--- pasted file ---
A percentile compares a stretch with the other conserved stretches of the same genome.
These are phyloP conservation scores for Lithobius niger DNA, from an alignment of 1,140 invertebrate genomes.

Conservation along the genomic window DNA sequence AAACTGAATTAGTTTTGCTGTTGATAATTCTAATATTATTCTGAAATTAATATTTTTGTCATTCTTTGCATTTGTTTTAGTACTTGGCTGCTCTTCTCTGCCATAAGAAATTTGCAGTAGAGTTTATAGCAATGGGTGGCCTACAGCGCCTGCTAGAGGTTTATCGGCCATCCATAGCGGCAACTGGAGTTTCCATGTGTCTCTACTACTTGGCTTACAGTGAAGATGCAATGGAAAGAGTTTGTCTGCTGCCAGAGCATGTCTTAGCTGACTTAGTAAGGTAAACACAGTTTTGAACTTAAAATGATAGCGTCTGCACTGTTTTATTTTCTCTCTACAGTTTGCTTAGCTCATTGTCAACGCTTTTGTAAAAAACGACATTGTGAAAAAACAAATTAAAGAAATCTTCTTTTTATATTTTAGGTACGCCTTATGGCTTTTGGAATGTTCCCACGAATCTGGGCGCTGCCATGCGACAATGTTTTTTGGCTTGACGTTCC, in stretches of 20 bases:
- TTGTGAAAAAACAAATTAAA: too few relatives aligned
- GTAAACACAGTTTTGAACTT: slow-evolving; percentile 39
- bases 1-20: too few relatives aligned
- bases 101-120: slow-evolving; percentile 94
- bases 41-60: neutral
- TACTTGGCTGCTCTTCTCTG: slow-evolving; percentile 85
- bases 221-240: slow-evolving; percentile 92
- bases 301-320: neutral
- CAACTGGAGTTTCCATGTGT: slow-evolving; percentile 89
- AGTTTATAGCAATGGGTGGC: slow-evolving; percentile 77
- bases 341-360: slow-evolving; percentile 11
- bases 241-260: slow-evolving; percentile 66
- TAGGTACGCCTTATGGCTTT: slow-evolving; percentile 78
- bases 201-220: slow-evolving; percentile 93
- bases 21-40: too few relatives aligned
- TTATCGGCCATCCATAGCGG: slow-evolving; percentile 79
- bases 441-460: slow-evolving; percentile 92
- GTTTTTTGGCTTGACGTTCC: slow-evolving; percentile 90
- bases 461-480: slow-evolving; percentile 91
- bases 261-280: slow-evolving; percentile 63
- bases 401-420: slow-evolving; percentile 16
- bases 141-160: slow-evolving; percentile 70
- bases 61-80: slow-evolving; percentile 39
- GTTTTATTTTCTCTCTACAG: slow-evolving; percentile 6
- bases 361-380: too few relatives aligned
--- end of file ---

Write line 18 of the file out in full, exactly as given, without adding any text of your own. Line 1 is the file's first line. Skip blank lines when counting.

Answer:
- bases 21-40: too few relatives aligned